Wednesday, June 11, 2008

List of Interesting Street View Sites in Louisville

Here are some interesting places in Louisville, Kentucky.

Churchill Downs
Louisville Slugger Museum
Center for the Arts and Humana Building
Louisville skyline from JFK Bridge
WHY Louisville Store
Ye Olde Lava House
Cherokee Triangle Castleman Statue
Entering Cave Hill Cemetery
Distillery Commons
Fair and Expo Center
University of Louisville
Largest White Castle in the World
EP Tom Sawyer State Park Pool
UPS Airport Hub
Waterfront Park from I-64 (see
Dog Hill in Cherokee Park

Please add your own links in the comments below!

The blue lines in this map show the coverage area.

Google Maps Mania Lists "Your Mapper" in Best of 2008!

The Your Mapper project is listed in the Google Maps Mania blog as the best of 2008, as a project that

Google Maps Mania: Google Maps Mashup Award Winners!

"Collectively, these mashups have been widely recognized as game changing web concepts that have helped to bring geographic relevancy to millions of points of information."

Google Street View for Louisville, Finally!

Alright, this is going to freak a lot of you out, but contrary to local and national reports, Google has updated their street view for Louisville and Lexington Kentucky!

Bardstown Rd and Highland Ave

So now you can see buildings, streets and people for almost any place in the city.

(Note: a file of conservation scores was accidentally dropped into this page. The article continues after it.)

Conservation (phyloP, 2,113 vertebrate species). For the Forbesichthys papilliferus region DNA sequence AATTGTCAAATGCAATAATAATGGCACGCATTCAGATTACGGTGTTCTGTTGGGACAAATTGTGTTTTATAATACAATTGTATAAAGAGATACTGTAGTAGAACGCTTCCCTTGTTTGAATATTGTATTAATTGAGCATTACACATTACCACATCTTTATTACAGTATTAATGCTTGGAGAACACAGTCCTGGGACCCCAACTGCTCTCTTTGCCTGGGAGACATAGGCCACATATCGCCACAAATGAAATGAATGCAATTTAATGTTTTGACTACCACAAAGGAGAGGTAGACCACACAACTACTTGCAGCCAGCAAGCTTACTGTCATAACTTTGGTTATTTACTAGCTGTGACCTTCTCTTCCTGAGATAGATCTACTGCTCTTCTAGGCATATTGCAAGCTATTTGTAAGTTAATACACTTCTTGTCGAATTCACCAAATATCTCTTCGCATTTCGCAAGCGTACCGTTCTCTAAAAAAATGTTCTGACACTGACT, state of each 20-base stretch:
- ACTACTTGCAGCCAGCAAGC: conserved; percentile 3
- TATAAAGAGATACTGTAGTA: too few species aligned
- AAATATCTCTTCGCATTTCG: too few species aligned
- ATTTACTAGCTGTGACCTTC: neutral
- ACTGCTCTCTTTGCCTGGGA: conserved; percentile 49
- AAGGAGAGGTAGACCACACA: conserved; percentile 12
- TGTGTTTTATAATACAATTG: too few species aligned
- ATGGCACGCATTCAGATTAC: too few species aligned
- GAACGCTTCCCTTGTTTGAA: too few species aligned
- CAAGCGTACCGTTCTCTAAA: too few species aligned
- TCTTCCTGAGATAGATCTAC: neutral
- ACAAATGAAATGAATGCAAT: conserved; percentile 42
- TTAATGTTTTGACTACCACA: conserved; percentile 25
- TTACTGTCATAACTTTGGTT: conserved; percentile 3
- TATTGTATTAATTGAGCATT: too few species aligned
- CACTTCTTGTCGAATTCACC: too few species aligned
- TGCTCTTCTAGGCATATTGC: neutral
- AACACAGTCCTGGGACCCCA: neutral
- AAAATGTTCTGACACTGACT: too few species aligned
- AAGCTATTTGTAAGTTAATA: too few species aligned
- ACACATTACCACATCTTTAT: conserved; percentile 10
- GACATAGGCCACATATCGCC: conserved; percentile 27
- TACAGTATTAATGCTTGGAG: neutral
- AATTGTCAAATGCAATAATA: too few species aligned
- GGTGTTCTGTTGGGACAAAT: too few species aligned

In addition, they have added all the following cities:
  • MA: Springfield
  • NY: Buffalo, Rochester, Syracuse
  • NJ: Newark
  • VA: Virginia Beach
  • NC: Charlotte, Winston-Salem
  • SC: Columbia, Greenville
  • GA: Atlanta
  • FL: Boca Raton, Cape Coral, Ft. Lauderdale, Jacksonville, Sarasota, West Palm Beach
  • AL: Huntsville
  • MS: Jackson
  • TN: Knoxville
  • KY: Lexington, Louisville
  • OH: Cincinnati, Columbus, Dayton, Toledo
  • MI: Ann Arbor
  • MO: St. Louis
  • KS: Topeka
  • NE: Lincoln
  • OK: Oklahoma City, Tulsa
  • NV: Reno
  • CA: Bakersfield, Fresno, Sacramento, Stockton
Look for it to appear in our maps soon!

Monday, June 02, 2008

Your Mapper - NetSquared Conference Report (Part 2)

The NetSquared Year 3 conference in San Jose was a fantastic blast, and I wanted to share some of my experience with you all.

Ben Peskoe and I left for the conference on Monday afternoon May 27, and arrived in San Jose Monday night. We stayed at the Hilton in Santa Clara which was near the Yahoo campus, and as soon as we checked in and took a look at the view, we were off to the Meet and Greet event.

NetSquared had drink tickets and a small buffet waiting, and we started meeting some of the organizers we'd talked to or heard about, like Jennie Frohmann, Billy Bicket, and Daniel Ben-Horin. We started meeting some of the other project people and participants, like Ask Your Lawmaker, Know More, and Benji from